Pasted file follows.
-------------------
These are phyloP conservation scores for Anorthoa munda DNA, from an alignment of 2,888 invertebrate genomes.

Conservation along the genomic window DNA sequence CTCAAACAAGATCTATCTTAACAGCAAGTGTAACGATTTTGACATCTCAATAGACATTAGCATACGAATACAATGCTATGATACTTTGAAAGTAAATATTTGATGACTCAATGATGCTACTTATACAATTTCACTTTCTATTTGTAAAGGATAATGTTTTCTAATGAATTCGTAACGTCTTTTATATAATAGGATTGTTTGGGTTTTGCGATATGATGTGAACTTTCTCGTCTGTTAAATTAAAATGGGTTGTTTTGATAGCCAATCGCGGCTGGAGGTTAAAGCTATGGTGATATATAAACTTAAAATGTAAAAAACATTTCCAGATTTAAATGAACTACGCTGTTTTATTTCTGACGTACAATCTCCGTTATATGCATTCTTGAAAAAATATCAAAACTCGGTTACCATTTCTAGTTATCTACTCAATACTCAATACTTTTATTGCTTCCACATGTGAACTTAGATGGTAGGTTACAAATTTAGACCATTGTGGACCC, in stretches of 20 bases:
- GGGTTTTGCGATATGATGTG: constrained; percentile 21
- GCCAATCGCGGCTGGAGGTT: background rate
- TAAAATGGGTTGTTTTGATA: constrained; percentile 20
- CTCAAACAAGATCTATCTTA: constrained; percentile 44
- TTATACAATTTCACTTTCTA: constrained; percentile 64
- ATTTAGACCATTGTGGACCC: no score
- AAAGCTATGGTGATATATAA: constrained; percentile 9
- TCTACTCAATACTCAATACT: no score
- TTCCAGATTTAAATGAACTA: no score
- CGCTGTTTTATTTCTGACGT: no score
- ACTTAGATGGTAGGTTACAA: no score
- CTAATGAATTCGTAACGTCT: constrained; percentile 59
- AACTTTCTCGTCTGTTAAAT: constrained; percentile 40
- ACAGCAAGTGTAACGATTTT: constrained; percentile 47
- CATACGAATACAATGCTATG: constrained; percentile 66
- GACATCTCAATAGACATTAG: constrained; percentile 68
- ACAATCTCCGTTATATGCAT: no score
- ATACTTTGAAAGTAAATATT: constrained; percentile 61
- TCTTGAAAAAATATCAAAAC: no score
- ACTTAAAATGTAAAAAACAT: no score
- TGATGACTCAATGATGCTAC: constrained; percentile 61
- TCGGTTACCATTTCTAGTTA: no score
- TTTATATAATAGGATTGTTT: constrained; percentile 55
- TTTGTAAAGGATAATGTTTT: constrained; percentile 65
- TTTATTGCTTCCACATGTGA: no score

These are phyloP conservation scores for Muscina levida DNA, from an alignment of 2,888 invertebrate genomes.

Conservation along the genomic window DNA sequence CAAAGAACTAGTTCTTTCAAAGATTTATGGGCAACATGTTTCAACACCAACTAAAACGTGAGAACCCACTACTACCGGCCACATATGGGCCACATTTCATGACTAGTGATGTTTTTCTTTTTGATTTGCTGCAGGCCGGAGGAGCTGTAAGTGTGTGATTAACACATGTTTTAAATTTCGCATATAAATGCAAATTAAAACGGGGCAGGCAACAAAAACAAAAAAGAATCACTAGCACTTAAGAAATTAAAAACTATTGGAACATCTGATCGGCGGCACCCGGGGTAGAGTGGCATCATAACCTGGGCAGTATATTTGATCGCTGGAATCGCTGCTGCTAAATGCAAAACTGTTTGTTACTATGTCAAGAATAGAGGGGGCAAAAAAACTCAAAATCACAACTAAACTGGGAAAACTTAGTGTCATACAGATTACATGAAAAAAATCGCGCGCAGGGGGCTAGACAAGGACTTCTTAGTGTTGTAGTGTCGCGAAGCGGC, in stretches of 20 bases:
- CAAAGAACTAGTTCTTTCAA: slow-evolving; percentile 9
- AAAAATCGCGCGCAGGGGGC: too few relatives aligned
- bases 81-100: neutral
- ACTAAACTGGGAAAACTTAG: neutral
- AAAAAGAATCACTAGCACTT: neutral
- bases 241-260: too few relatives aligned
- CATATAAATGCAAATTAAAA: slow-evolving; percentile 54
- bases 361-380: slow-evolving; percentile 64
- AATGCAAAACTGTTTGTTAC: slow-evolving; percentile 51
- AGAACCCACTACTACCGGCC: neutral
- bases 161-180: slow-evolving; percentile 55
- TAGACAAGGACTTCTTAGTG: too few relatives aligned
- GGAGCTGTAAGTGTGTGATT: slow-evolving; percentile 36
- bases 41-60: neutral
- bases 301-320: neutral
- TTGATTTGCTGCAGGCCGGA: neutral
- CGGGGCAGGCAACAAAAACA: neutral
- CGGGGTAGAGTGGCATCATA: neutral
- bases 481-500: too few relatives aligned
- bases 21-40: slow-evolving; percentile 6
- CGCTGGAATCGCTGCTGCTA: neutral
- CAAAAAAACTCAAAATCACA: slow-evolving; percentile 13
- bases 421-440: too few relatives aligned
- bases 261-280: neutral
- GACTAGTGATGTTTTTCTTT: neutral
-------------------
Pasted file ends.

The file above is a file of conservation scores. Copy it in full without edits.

These are phyloP conservation scores for Anorthoa munda DNA, from an alignment of 2,888 invertebrate genomes.

Conservation along the genomic window DNA sequence CTCAAACAAGATCTATCTTAACAGCAAGTGTAACGATTTTGACATCTCAATAGACATTAGCATACGAATACAATGCTATGATACTTTGAAAGTAAATATTTGATGACTCAATGATGCTACTTATACAATTTCACTTTCTATTTGTAAAGGATAATGTTTTCTAATGAATTCGTAACGTCTTTTATATAATAGGATTGTTTGGGTTTTGCGATATGATGTGAACTTTCTCGTCTGTTAAATTAAAATGGGTTGTTTTGATAGCCAATCGCGGCTGGAGGTTAAAGCTATGGTGATATATAAACTTAAAATGTAAAAAACATTTCCAGATTTAAATGAACTACGCTGTTTTATTTCTGACGTACAATCTCCGTTATATGCATTCTTGAAAAAATATCAAAACTCGGTTACCATTTCTAGTTATCTACTCAATACTCAATACTTTTATTGCTTCCACATGTGAACTTAGATGGTAGGTTACAAATTTAGACCATTGTGGACCC, in stretches of 20 bases:
- GGGTTTTGCGATATGATGTG: constrained; percentile 21
- GCCAATCGCGGCTGGAGGTT: background rate
- TAAAATGGGTTGTTTTGATA: constrained; percentile 20
- CTCAAACAAGATCTATCTTA: constrained; percentile 44
- TTATACAATTTCACTTTCTA: constrained; percentile 64
- ATTTAGACCATTGTGGACCC: no score
- AAAGCTATGGTGATATATAA: constrained; percentile 9
- TCTACTCAATACTCAATACT: no score
- TTCCAGATTTAAATGAACTA: no score
- CGCTGTTTTATTTCTGACGT: no score
- ACTTAGATGGTAGGTTACAA: no score
- CTAATGAATTCGTAACGTCT: constrained; percentile 59
- AACTTTCTCGTCTGTTAAAT: constrained; percentile 40
- ACAGCAAGTGTAACGATTTT: constrained; percentile 47
- CATACGAATACAATGCTATG: constrained; percentile 66
- GACATCTCAATAGACATTAG: constrained; percentile 68
- ACAATCTCCGTTATATGCAT: no score
- ATACTTTGAAAGTAAATATT: constrained; percentile 61
- TCTTGAAAAAATATCAAAAC: no score
- ACTTAAAATGTAAAAAACAT: no score
- TGATGACTCAATGATGCTAC: constrained; percentile 61
- TCGGTTACCATTTCTAGTTA: no score
- TTTATATAATAGGATTGTTT: constrained; percentile 55
- TTTGTAAAGGATAATGTTTT: constrained; percentile 65
- TTTATTGCTTCCACATGTGA: no score

These are phyloP conservation scores for Muscina levida DNA, from an alignment of 2,888 invertebrate genomes.

Conservation along the genomic window DNA sequence CAAAGAACTAGTTCTTTCAAAGATTTATGGGCAACATGTTTCAACACCAACTAAAACGTGAGAACCCACTACTACCGGCCACATATGGGCCACATTTCATGACTAGTGATGTTTTTCTTTTTGATTTGCTGCAGGCCGGAGGAGCTGTAAGTGTGTGATTAACACATGTTTTAAATTTCGCATATAAATGCAAATTAAAACGGGGCAGGCAACAAAAACAAAAAAGAATCACTAGCACTTAAGAAATTAAAAACTATTGGAACATCTGATCGGCGGCACCCGGGGTAGAGTGGCATCATAACCTGGGCAGTATATTTGATCGCTGGAATCGCTGCTGCTAAATGCAAAACTGTTTGTTACTATGTCAAGAATAGAGGGGGCAAAAAAACTCAAAATCACAACTAAACTGGGAAAACTTAGTGTCATACAGATTACATGAAAAAAATCGCGCGCAGGGGGCTAGACAAGGACTTCTTAGTGTTGTAGTGTCGCGAAGCGGC, in stretches of 20 bases:
- CAAAGAACTAGTTCTTTCAA: slow-evolving; percentile 9
- AAAAATCGCGCGCAGGGGGC: too few relatives aligned
- bases 81-100: neutral
- ACTAAACTGGGAAAACTTAG: neutral
- AAAAAGAATCACTAGCACTT: neutral
- bases 241-260: too few relatives aligned
- CATATAAATGCAAATTAAAA: slow-evolving; percentile 54
- bases 361-380: slow-evolving; percentile 64
- AATGCAAAACTGTTTGTTAC: slow-evolving; percentile 51
- AGAACCCACTACTACCGGCC: neutral
- bases 161-180: slow-evolving; percentile 55
- TAGACAAGGACTTCTTAGTG: too few relatives aligned
- GGAGCTGTAAGTGTGTGATT: slow-evolving; percentile 36
- bases 41-60: neutral
- bases 301-320: neutral
- TTGATTTGCTGCAGGCCGGA: neutral
- CGGGGCAGGCAACAAAAACA: neutral
- CGGGGTAGAGTGGCATCATA: neutral
- bases 481-500: too few relatives aligned
- bases 21-40: slow-evolving; percentile 6
- CGCTGGAATCGCTGCTGCTA: neutral
- CAAAAAAACTCAAAATCACA: slow-evolving; percentile 13
- bases 421-440: too few relatives aligned
- bases 261-280: neutral
- GACTAGTGATGTTTTTCTTT: neutral